Damien Hirst Kills More Animals, Artist Responsible For Death Of 9,000 Butterflies
Artist Damien Hirst has killed 9,000 butterflies in the name of art. The artist has drawn plenty of negative criticism for his use of dead animals in his past work, and his newest exhibit is no different. According to reports, the artist recently placed live butterflies in two windowless rooms and the exhibit ended up killing 9,000 of the creatures.
According to the Telegraph:
“Visitors to the exhibit at the Tate Modern in London observed the insects close-up as they flew, rested, and fed on bowls of fruit.
“But whilst the work, In and Out of Love, was praised by many art critics when it featured in the gallery’s Hirst retrospective earlier this year, it has now landed the artist in a row with the RSPCA.”
At it turns out, the 23 week long exhibit became a bloody final resting place for the butterflies who were trampled on and brushed off of visitors clothing when they landed on the exhibit’s visitors. Every single week, at least 400 new butterflies were added to the exhibit to replace the dead insects
A member for the Royal Society for the Prevention of Cruelty to Animals (RSPCA) proclaimed
“In this so-called ‘art exhibition’, butterflies are forced to exist in the artificial environment of a closed room for their entire lives.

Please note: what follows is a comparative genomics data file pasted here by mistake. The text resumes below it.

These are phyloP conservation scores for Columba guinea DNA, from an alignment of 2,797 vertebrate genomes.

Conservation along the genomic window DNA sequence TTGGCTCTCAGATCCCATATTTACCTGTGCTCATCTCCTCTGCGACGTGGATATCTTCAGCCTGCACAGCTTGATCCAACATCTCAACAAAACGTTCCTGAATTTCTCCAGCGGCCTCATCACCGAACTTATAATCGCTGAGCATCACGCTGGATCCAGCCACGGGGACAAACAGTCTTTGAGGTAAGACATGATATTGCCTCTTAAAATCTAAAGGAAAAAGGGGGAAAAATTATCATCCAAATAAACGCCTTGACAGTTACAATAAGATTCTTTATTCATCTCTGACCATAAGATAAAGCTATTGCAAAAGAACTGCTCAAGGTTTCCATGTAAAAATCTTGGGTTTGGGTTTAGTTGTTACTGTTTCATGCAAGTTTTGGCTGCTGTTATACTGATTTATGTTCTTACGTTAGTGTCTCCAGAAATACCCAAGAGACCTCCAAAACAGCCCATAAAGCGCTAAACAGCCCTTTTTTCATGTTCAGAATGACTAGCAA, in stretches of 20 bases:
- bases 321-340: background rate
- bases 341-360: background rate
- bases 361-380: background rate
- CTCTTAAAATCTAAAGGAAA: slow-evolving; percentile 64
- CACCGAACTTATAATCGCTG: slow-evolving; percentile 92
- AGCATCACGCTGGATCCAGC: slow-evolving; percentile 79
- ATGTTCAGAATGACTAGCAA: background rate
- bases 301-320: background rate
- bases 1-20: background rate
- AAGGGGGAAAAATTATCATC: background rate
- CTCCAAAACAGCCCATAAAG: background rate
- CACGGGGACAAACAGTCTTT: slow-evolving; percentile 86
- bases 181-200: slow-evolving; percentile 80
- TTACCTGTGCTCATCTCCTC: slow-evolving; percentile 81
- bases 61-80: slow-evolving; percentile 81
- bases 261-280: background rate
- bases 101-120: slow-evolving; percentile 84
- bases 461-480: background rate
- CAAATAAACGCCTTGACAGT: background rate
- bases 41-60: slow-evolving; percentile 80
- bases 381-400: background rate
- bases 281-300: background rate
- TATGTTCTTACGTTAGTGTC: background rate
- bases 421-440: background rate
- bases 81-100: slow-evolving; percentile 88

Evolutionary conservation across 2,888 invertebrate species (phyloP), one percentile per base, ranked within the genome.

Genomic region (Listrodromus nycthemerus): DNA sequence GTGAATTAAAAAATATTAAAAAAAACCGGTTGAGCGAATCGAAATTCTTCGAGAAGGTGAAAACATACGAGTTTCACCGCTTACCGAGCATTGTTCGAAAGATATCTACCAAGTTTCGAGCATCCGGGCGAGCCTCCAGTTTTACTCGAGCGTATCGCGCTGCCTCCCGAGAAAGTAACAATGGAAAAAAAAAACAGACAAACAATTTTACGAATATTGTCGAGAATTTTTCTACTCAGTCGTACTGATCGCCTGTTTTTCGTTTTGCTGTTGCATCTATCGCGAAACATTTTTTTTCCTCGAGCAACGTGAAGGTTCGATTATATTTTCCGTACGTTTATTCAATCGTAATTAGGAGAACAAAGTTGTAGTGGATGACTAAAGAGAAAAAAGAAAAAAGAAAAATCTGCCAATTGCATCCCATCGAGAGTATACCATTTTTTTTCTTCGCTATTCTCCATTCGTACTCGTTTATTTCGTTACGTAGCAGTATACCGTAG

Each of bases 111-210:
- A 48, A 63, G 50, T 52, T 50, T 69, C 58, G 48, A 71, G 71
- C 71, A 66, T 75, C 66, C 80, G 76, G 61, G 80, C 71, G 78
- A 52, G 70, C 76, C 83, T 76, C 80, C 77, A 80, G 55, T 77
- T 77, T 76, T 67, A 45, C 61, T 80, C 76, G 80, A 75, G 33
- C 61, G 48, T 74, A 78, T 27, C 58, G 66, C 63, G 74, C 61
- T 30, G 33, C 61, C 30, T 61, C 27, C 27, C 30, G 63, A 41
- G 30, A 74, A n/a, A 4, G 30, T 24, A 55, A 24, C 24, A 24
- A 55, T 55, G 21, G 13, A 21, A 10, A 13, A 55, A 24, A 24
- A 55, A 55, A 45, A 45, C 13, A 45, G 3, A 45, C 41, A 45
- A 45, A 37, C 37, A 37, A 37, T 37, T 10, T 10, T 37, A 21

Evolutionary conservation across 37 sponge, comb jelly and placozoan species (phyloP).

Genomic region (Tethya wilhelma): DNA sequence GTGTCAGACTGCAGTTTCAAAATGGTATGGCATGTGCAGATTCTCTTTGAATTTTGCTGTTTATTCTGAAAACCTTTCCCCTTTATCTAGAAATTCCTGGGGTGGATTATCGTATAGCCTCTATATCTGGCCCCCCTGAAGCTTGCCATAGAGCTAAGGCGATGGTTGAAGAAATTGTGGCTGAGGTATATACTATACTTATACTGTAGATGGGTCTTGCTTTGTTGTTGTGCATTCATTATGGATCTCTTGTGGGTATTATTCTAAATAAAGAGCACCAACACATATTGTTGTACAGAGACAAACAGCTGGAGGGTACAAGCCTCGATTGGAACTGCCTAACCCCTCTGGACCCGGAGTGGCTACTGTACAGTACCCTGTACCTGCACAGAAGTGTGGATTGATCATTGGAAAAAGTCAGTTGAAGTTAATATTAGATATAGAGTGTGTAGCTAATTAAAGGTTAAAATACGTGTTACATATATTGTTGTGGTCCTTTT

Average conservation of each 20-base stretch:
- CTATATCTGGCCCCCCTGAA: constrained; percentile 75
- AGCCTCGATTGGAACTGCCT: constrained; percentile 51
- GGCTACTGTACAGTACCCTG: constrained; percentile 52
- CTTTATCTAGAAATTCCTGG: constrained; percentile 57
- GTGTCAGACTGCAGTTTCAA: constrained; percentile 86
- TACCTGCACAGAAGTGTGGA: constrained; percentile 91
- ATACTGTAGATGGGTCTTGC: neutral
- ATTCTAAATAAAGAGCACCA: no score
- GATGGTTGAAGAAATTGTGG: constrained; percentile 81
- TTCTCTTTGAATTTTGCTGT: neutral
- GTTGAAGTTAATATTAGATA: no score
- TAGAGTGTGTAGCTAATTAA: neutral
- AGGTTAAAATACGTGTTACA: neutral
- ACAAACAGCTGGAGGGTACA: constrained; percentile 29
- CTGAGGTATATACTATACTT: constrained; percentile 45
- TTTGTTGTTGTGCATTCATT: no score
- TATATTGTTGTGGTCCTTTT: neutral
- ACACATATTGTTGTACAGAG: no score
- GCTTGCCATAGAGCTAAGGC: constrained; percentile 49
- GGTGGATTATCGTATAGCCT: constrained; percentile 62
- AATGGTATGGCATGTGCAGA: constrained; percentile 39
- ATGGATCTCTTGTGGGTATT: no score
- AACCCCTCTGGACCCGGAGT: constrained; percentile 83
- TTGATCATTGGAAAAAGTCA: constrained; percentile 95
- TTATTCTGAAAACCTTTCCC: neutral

“There would be national outcry if the exhibition involved any other animal, such as a dog. Just because it is butterflies, that does not mean they do not deserve to be treated with kindness.”
Butterflies used came from the Own and Heliconius species, which typically live for up to nine months instead of the hours or days they survived as part of the exhibit.
According to the description for “In and Out of Love”:
“The themes of life and death as well as beauty and horror are highlighted, dualities that are prevalent in much of the artist’s work”.
In what might be the dumbest excuse for its actions, Tate reps claim:
“The butterflies used in this [Hirst] work were all sourced from reputable UK butterfly houses and were selected from varieties known to thrive in the conditions created.
“The butterflies lived out the final stage of their natural life cycle inside this room. Approximately 400 butterflies were introduced to the exhibition over the course of each week, with many enjoying longer lifespans than in the wild due to the high quality of this environment.”
What do you think of Damien Hirst’s death filled exhibits?